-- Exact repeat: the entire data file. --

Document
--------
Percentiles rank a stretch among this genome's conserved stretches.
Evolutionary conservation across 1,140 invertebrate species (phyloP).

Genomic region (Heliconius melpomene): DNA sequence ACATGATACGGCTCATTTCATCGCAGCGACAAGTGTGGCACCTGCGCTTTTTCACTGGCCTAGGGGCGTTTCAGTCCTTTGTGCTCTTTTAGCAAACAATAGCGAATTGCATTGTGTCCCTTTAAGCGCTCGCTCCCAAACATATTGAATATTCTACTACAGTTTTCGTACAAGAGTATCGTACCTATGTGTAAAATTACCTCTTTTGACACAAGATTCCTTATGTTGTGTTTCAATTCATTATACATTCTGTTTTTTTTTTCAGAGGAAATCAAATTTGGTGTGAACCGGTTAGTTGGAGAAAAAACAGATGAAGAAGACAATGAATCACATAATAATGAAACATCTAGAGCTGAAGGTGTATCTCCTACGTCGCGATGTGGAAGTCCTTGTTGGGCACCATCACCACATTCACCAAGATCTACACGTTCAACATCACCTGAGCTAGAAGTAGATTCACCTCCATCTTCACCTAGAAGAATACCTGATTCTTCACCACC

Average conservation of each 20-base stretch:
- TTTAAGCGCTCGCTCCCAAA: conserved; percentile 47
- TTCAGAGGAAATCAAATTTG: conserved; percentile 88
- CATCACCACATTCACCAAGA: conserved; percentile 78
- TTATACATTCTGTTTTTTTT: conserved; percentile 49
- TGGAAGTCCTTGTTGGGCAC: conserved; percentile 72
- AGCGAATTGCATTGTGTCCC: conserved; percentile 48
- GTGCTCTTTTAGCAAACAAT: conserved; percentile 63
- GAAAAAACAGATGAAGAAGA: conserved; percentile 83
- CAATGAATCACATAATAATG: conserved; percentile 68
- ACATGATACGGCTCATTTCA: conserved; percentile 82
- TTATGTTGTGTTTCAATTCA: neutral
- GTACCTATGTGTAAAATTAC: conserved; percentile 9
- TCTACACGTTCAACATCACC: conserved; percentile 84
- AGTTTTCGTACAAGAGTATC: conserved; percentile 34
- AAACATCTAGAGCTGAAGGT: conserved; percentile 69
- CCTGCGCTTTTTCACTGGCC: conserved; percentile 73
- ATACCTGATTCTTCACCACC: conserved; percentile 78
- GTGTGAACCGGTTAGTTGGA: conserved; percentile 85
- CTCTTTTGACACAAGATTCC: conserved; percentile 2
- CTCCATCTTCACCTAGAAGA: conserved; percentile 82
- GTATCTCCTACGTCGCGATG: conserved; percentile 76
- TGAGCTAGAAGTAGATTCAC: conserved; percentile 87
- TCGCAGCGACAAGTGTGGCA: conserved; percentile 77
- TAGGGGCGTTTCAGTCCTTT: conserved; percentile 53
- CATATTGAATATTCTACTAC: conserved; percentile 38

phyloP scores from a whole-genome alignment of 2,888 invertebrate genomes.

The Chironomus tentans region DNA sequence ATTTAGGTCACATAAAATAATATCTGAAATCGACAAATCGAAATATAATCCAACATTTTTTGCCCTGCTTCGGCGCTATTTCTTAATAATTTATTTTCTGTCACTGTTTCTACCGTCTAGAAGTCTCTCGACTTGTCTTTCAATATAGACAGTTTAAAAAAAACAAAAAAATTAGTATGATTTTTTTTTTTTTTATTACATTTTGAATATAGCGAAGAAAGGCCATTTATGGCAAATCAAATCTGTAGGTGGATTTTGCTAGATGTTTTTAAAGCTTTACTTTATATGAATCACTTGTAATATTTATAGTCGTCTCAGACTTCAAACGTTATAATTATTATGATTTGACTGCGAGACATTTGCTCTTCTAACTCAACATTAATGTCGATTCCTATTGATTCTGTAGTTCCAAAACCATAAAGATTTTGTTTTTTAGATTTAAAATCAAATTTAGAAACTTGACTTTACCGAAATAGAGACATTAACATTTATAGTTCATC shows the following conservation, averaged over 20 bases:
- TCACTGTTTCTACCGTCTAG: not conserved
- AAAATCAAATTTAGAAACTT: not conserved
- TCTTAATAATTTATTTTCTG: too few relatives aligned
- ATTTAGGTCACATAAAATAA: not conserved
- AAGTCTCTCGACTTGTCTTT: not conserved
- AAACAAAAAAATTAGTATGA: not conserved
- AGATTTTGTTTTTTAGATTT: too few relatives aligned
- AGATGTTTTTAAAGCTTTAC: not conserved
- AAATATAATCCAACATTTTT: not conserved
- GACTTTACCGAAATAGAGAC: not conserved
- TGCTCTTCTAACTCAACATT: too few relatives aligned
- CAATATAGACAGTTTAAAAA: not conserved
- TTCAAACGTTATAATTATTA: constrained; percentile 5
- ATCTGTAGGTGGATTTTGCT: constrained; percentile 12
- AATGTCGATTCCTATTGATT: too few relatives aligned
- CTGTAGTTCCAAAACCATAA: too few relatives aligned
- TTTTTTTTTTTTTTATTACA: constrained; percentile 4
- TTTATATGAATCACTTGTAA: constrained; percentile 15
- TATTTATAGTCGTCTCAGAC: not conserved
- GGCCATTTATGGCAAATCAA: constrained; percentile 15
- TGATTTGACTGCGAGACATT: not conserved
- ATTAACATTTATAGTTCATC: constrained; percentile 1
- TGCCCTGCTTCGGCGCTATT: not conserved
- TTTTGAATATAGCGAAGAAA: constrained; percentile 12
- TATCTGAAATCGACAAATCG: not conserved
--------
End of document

Percentiles rank a stretch among this genome's conserved stretches.
Evolutionary conservation across 1,140 invertebrate species (phyloP).

Genomic region (Heliconius melpomene): DNA sequence ACATGATACGGCTCATTTCATCGCAGCGACAAGTGTGGCACCTGCGCTTTTTCACTGGCCTAGGGGCGTTTCAGTCCTTTGTGCTCTTTTAGCAAACAATAGCGAATTGCATTGTGTCCCTTTAAGCGCTCGCTCCCAAACATATTGAATATTCTACTACAGTTTTCGTACAAGAGTATCGTACCTATGTGTAAAATTACCTCTTTTGACACAAGATTCCTTATGTTGTGTTTCAATTCATTATACATTCTGTTTTTTTTTTCAGAGGAAATCAAATTTGGTGTGAACCGGTTAGTTGGAGAAAAAACAGATGAAGAAGACAATGAATCACATAATAATGAAACATCTAGAGCTGAAGGTGTATCTCCTACGTCGCGATGTGGAAGTCCTTGTTGGGCACCATCACCACATTCACCAAGATCTACACGTTCAACATCACCTGAGCTAGAAGTAGATTCACCTCCATCTTCACCTAGAAGAATACCTGATTCTTCACCACC

Average conservation of each 20-base stretch:
- TTTAAGCGCTCGCTCCCAAA: conserved; percentile 47
- TTCAGAGGAAATCAAATTTG: conserved; percentile 88
- CATCACCACATTCACCAAGA: conserved; percentile 78
- TTATACATTCTGTTTTTTTT: conserved; percentile 49
- TGGAAGTCCTTGTTGGGCAC: conserved; percentile 72
- AGCGAATTGCATTGTGTCCC: conserved; percentile 48
- GTGCTCTTTTAGCAAACAAT: conserved; percentile 63
- GAAAAAACAGATGAAGAAGA: conserved; percentile 83
- CAATGAATCACATAATAATG: conserved; percentile 68
- ACATGATACGGCTCATTTCA: conserved; percentile 82
- TTATGTTGTGTTTCAATTCA: neutral
- GTACCTATGTGTAAAATTAC: conserved; percentile 9
- TCTACACGTTCAACATCACC: conserved; percentile 84
- AGTTTTCGTACAAGAGTATC: conserved; percentile 34
- AAACATCTAGAGCTGAAGGT: conserved; percentile 69
- CCTGCGCTTTTTCACTGGCC: conserved; percentile 73
- ATACCTGATTCTTCACCACC: conserved; percentile 78
- GTGTGAACCGGTTAGTTGGA: conserved; percentile 85
- CTCTTTTGACACAAGATTCC: conserved; percentile 2
- CTCCATCTTCACCTAGAAGA: conserved; percentile 82
- GTATCTCCTACGTCGCGATG: conserved; percentile 76
- TGAGCTAGAAGTAGATTCAC: conserved; percentile 87
- TCGCAGCGACAAGTGTGGCA: conserved; percentile 77
- TAGGGGCGTTTCAGTCCTTT: conserved; percentile 53
- CATATTGAATATTCTACTAC: conserved; percentile 38

phyloP scores from a whole-genome alignment of 2,888 invertebrate genomes.

The Chironomus tentans region DNA sequence ATTTAGGTCACATAAAATAATATCTGAAATCGACAAATCGAAATATAATCCAACATTTTTTGCCCTGCTTCGGCGCTATTTCTTAATAATTTATTTTCTGTCACTGTTTCTACCGTCTAGAAGTCTCTCGACTTGTCTTTCAATATAGACAGTTTAAAAAAAACAAAAAAATTAGTATGATTTTTTTTTTTTTTATTACATTTTGAATATAGCGAAGAAAGGCCATTTATGGCAAATCAAATCTGTAGGTGGATTTTGCTAGATGTTTTTAAAGCTTTACTTTATATGAATCACTTGTAATATTTATAGTCGTCTCAGACTTCAAACGTTATAATTATTATGATTTGACTGCGAGACATTTGCTCTTCTAACTCAACATTAATGTCGATTCCTATTGATTCTGTAGTTCCAAAACCATAAAGATTTTGTTTTTTAGATTTAAAATCAAATTTAGAAACTTGACTTTACCGAAATAGAGACATTAACATTTATAGTTCATC shows the following conservation, averaged over 20 bases:
- TCACTGTTTCTACCGTCTAG: not conserved
- AAAATCAAATTTAGAAACTT: not conserved
- TCTTAATAATTTATTTTCTG: too few relatives aligned
- ATTTAGGTCACATAAAATAA: not conserved
- AAGTCTCTCGACTTGTCTTT: not conserved
- AAACAAAAAAATTAGTATGA: not conserved
- AGATTTTGTTTTTTAGATTT: too few relatives aligned
- AGATGTTTTTAAAGCTTTAC: not conserved
- AAATATAATCCAACATTTTT: not conserved
- GACTTTACCGAAATAGAGAC: not conserved
- TGCTCTTCTAACTCAACATT: too few relatives aligned
- CAATATAGACAGTTTAAAAA: not conserved
- TTCAAACGTTATAATTATTA: constrained; percentile 5
- ATCTGTAGGTGGATTTTGCT: constrained; percentile 12
- AATGTCGATTCCTATTGATT: too few relatives aligned
- CTGTAGTTCCAAAACCATAA: too few relatives aligned
- TTTTTTTTTTTTTTATTACA: constrained; percentile 4
- TTTATATGAATCACTTGTAA: constrained; percentile 15
- TATTTATAGTCGTCTCAGAC: not conserved
- GGCCATTTATGGCAAATCAA: constrained; percentile 15
- TGATTTGACTGCGAGACATT: not conserved
- ATTAACATTTATAGTTCATC: constrained; percentile 1
- TGCCCTGCTTCGGCGCTATT: not conserved
- TTTTGAATATAGCGAAGAAA: constrained; percentile 12
- TATCTGAAATCGACAAATCG: not conserved